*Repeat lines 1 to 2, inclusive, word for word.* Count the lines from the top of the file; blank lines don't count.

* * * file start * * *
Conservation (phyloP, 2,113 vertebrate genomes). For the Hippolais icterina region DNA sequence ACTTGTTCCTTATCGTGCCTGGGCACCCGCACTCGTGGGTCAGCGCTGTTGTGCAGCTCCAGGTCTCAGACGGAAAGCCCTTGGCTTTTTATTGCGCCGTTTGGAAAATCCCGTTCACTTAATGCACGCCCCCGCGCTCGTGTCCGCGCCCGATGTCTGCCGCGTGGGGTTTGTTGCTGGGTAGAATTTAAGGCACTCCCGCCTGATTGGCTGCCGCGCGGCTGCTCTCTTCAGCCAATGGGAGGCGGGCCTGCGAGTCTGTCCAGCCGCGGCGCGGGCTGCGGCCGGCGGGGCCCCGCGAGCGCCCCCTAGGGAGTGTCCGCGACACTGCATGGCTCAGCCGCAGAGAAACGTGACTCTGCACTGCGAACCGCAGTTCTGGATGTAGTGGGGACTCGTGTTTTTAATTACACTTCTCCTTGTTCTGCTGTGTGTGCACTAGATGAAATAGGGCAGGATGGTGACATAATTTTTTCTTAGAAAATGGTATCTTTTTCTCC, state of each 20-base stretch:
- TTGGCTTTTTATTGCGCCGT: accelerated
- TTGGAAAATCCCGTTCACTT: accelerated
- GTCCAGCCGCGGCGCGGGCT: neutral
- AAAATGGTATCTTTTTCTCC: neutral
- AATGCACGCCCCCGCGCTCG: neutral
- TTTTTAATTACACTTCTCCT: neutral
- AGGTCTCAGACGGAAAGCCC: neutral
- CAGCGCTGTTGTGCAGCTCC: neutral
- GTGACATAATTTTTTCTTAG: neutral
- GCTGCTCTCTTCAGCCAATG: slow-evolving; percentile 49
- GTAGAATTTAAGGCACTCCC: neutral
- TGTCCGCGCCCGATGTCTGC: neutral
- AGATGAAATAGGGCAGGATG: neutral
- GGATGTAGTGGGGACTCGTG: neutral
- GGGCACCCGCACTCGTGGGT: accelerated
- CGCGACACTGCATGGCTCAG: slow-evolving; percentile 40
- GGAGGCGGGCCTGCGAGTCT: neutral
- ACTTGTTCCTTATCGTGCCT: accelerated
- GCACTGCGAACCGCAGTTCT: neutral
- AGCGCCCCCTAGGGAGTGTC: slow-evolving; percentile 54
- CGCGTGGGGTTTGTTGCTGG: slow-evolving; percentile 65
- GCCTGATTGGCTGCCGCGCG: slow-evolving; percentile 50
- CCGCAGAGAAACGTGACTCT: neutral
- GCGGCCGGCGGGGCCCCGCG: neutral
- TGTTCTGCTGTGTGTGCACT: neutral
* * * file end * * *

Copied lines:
Conservation (phyloP, 2,113 vertebrate genomes). For the Hippolais icterina region DNA sequence ACTTGTTCCTTATCGTGCCTGGGCACCCGCACTCGTGGGTCAGCGCTGTTGTGCAGCTCCAGGTCTCAGACGGAAAGCCCTTGGCTTTTTATTGCGCCGTTTGGAAAATCCCGTTCACTTAATGCACGCCCCCGCGCTCGTGTCCGCGCCCGATGTCTGCCGCGTGGGGTTTGTTGCTGGGTAGAATTTAAGGCACTCCCGCCTGATTGGCTGCCGCGCGGCTGCTCTCTTCAGCCAATGGGAGGCGGGCCTGCGAGTCTGTCCAGCCGCGGCGCGGGCTGCGGCCGGCGGGGCCCCGCGAGCGCCCCCTAGGGAGTGTCCGCGACACTGCATGGCTCAGCCGCAGAGAAACGTGACTCTGCACTGCGAACCGCAGTTCTGGATGTAGTGGGGACTCGTGTTTTTAATTACACTTCTCCTTGTTCTGCTGTGTGTGCACTAGATGAAATAGGGCAGGATGGTGACATAATTTTTTCTTAGAAAATGGTATCTTTTTCTCC, state of each 20-base stretch:
- TTGGCTTTTTATTGCGCCGT: accelerated